The Carabao Kid (an excerpt)
It was 1973. “Hoy sister.” He calls out when I stroll past Manong Joey’s Kayumanggi Barbershop on Kearny Street. I’m on my way to see what I can shoplift at City Lights Books, but I can’t ignore that loud and insistent “pssst, pssst.” Filipino greeting. “What the fuck?” I mutterd, annoyed. I stick my head into the dark, tiny storefront. Old Filipino men glare back at me from their pomade-scented gloom. Even in their humble circumstance and advanced age, they exude gangster flash and style, chewing on fat cigars while they wait for their haircuts. Acting like millionaires and preening like peacocks, they wear pimpy suits with rakish wing tips of white patent leather loafers on their feet.
Manong Joey is in the midst of putting the finishing touches on some aging used-to-be gigolo’s modified pompadour. The beat-up radio’s tuned to KJAZ. In this bastion of macho vanity and sartorial glamour, the Carabao Kid stands out in his chinos and muddy work boots, his graying hair pulled back in a loose ponytail, his goatee wispy. He’s right at home, claiming one of Manong Joey’s unused barber chairs and swapping tales with the manongs. They are obviously very fond of him. Kid and the old guys could blah-blah all day and all night. “Talk story,” the Kid used to call it…
The Shop (my story)
Growing up in South City, I would get my hair cut for free by Auntie Remy. She worked at Ely Lynn, the local barber shop that we referred to as The Shop. It was conveniently situated next to a Goldilocks where I spent weekends of my childhood ordering halo-halo and pretending I liked the red beans. But unlike The Gangster of Love, The Shop wasn’t filled with gangster manongs. Instead, that’s where the sisters Ely and Lynn ran their business of cutting hair and watching after the neighborhood kids. I’m sure there were choice gossip tidbits flying back and forth between the sisters and the other aunties who came to get their hair did, but my American ears weren’t privy to the tsismis spoken in Tagalog.
Auntie Remy was the mother of my brother’s best friend, hence the free haircuts. Once, I made the mistake of trying to use a round brush to curl my hair the morning I was supposed to take a school picture. I remember rolling the brush up to the my roots and trying to unroll it. The more I tried to unroll the brush, the more my hair tightened around the bristles. Panic ensued. Eventually, I emerged from my bathroom to show my mom my handiwork and she immediately called Auntie Remy. The Shop wasn’t open yet, so we made the two-minute drive to their house where Auntie Remy performed hair surgery with fantastic results: my hair was smooth and silky looking in my school picture and not the black cloud of tangles it was earlier that morning.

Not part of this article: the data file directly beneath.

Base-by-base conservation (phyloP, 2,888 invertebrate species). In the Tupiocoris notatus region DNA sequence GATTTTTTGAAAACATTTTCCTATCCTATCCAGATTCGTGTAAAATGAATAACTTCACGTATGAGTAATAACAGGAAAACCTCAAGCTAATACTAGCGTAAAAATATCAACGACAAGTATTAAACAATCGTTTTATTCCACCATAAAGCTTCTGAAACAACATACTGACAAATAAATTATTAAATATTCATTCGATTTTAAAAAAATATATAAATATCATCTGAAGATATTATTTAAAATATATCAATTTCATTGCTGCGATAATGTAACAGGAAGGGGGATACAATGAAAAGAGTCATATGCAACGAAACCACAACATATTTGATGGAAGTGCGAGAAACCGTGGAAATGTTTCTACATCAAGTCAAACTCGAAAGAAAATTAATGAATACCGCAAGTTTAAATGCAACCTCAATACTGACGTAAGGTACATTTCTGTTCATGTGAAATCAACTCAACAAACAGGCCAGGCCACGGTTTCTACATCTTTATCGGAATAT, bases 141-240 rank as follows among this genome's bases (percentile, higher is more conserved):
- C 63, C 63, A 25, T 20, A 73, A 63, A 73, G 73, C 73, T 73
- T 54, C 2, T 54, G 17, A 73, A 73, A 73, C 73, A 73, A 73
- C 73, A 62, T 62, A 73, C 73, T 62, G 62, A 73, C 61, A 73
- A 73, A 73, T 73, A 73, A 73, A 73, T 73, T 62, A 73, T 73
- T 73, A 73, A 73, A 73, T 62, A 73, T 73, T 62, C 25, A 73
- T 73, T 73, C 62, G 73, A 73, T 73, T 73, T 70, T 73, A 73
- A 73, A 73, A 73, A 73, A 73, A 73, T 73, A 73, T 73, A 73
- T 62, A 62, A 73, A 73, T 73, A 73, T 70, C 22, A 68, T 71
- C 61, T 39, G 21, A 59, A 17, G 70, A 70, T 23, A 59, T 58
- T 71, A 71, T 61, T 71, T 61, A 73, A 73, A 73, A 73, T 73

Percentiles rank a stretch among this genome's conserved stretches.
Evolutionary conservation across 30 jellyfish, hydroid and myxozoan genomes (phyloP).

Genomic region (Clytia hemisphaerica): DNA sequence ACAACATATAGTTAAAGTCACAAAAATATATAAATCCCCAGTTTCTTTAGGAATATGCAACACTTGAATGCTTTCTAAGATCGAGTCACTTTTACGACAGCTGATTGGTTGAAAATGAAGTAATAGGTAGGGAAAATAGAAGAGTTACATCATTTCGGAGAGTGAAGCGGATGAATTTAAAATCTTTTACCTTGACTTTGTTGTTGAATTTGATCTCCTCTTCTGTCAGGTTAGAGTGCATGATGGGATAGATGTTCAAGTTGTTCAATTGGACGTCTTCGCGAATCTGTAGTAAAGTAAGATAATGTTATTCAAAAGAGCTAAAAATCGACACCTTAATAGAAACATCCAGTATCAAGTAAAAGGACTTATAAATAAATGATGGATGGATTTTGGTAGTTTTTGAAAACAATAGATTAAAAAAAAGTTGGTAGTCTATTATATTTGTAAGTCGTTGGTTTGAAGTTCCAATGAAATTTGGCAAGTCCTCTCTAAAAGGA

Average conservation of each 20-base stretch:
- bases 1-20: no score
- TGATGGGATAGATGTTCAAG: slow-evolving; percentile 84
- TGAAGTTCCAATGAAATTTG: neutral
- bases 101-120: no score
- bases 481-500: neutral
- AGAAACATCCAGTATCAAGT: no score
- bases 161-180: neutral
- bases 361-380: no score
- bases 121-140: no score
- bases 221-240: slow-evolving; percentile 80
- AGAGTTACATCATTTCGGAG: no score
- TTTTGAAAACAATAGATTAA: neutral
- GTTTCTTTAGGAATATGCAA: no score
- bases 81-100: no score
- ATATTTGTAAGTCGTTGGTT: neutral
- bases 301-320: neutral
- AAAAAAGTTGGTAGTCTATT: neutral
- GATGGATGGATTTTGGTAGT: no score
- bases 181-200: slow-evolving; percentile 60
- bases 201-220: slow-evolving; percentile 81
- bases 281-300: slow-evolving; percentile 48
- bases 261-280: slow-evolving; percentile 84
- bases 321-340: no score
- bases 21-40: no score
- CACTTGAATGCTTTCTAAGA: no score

The Gangster of Love
I had many more flashbacks like this of mychildhood while I was reading The Gangster of Love. From her recollection of driving past the Alemany Farmer’s Market in San Francisco to the characters’ names (I knew someone in my life with about ninety percent of the characters in the novel) to the names of the cities (Daly City and South San Francisco are hot spots for Filipino communities) to Hagedorn’s skillful way of integrating Filipino history and culture into the storyline, author Jessica Hagedorn writes protagonist Raquel “Rocky” Rivera as though any young Filipino/a could have experienced the world through her eyes even if they were born in the US.
The Kid tells jokes. The atmosphere tingles with pent-up energy and nervous laughter. The Kid and his disciples believed that in the long run, everything could be reduced to a joke. Maybe that was the point all along, and Filipinos knew it. Jokes were in our blood, and very Zen of us. Four hundred years of colonization and Catholicism couldn’t erase it from out consciousness: Bahala na, ha-ha-ha.
An old Filipino man goes before the judge for his citizenship papers. The manong’s really nervous. He’s been in America since 1930, waiting for this Big moment all his life. The judge isn’t too friendly. He says, “Excuse me, Mr. Manong, but before you can get your citizenship papers, I must order you to compose a correct sentence in English, using the following words: deduct, defense, defeat, and detail.” The manong jumps up and down with excitement. “Ay! Very easy, judge! Very easy. See? De duck jump over the de fence. First de feet, den de tail!” (I told this joke to my dad and he cracked up.)
A few reviews I’ve read about the book criticized it for being “unfocused,” “odd and confusing.” Yes, there are definitely some chapters in the novel where the narrator would change from Rocky to Elvis, or dreams that were written like scripts for a play. But that was the beauty of the novel! Hagedorn did a marvelous job of transporting me to the 70’s where Rocky and her crazy crew experimented with sex, drugs and rock n’ roll. Of course the book will be confusing! Things are never straightforward when you’re high.
Besides being my favorite book (for now), Gangster of Love was an inspiration for me to start writing again. The stories of the Filipino or Filipino American are so unheard of; we have things to say, too! When I was growing up, I remember writing novel after novel of drama, suspense and comedy. But what I really spent time on was creating characters with cultural backgrounds that I grew up around including Filipino, Chinese, Latino and African American. Reading Gangster of Love was like a breath of fresh air for the young writer in me who so constantly kept searching for validation. It’s only a matter of time before my memoir is released…*wink wink*